Martin Hadlow, former Head of Office, Representative to Kazakhstan and Regional Communication Adviser for Central Asia and the Transcaucasus (1994-98)

15 July 2004
- "First visited Almaty in June, 1992 when I was UNESCO Regional Communication Adviser for Asia based in Kuala Lumpur. Initiated many projects in Central Asia following the International Seminar on Promoting Independent and Pluralistic Media in Asia (Almaty, October 1992) and visited the region on numerous occasions. Transferred from Kuala Lumpur to Almaty to establish UNESCO's first Central Asian office in Almaty in December, 1994. (This was based in Room 1707 on the 17th floor of the Hotel Kazakhstan. We had no equipment, no furniture, no staff, no vehicles! The room had two beds, one hotel phone, a refrigerator and that was it. It was a very cold winter! The first recruit to the office was Bibigul Iskalieva (translator) and then Gulnara Kapekova (secretary/administrative assistant) and Akhat Baiburinov (driver). The UNDP was next door to us on the 17th floor. Later, we all moved to the KIMEP building."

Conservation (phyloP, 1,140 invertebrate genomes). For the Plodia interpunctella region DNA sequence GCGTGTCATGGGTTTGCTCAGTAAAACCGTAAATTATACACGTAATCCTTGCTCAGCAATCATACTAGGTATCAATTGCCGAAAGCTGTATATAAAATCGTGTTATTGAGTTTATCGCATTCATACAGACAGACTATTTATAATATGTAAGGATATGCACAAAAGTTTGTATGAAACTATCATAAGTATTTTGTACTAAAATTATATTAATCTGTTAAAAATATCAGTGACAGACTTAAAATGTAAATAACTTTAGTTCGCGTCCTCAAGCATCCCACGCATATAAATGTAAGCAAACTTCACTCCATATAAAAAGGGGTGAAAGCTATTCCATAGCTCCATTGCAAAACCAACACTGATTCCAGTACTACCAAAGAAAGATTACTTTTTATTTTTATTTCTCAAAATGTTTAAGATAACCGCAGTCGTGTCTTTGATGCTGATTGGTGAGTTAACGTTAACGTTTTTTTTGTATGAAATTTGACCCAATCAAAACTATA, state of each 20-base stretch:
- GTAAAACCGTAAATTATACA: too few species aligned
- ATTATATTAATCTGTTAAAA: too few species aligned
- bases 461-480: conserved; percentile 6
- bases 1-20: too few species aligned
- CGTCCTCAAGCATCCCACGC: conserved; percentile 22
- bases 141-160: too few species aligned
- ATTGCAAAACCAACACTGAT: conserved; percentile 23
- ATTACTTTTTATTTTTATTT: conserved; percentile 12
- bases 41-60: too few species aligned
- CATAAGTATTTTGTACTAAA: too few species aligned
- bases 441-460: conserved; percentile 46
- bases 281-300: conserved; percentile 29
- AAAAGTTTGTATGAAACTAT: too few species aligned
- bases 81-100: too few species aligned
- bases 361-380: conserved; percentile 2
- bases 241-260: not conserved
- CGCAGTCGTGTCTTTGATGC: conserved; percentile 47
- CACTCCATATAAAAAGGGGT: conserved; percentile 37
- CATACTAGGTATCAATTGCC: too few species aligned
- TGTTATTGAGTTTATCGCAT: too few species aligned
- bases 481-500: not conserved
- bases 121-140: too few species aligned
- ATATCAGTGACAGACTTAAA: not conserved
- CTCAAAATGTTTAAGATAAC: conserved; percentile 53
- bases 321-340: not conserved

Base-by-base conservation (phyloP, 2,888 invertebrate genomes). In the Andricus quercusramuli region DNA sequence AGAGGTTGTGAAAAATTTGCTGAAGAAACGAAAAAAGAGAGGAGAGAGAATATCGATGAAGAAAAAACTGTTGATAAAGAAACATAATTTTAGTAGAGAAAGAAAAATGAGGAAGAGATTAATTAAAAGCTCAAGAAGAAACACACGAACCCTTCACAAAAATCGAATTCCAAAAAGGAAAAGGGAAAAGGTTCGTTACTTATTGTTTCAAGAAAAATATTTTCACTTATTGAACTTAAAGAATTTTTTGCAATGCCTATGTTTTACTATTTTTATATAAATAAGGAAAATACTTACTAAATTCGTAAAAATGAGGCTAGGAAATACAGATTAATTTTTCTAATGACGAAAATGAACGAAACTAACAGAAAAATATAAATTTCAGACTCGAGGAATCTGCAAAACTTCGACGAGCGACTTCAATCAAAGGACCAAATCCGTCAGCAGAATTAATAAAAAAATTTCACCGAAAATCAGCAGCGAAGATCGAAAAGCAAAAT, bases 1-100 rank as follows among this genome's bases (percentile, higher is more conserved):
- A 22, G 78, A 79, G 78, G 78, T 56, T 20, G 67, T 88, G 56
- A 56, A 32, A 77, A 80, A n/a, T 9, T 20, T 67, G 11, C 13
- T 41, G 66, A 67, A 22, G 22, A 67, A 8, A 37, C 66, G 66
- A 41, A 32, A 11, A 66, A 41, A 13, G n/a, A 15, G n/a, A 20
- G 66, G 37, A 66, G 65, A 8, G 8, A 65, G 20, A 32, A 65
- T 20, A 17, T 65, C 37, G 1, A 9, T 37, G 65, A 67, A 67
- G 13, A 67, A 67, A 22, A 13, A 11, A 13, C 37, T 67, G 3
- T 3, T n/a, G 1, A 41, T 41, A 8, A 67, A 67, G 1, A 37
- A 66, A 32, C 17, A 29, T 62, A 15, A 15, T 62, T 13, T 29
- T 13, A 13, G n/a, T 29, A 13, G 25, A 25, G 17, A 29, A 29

After leaving Almaty, was transferred with promotion to Amman, Jordan as Director of the UNESCO Office and Representative to Jordan and Iraq. After three years in Amman, transferred to UNESCO Headquarters in Paris as Director of the global Division of Freedom of Expression, Democracy and Peace. In December, 2001 moved to Kabul, Afghanistan to establish UNESCO's first office in in this conflict-ridden country. Is due to conclude his Afghanistan assignment in September, 2004 and return to Headquarters.

Education:
Master of Arts (Mass Communications) from Leicester University, U.K. Honorary Doctorate, Kazakh State University (named after Al-Farabi), Kazakhstan. Currently student undertaking a PhD (part-time) through the University of Queensland, Brisbane, Australia.

This is the first page opening the flow about 10 years history of UNESCO Almaty Office...

Permanent link: http://en.unesco.kz/martin-hadlow-former-head-of-office-representative-to-kazakhstan-and-regional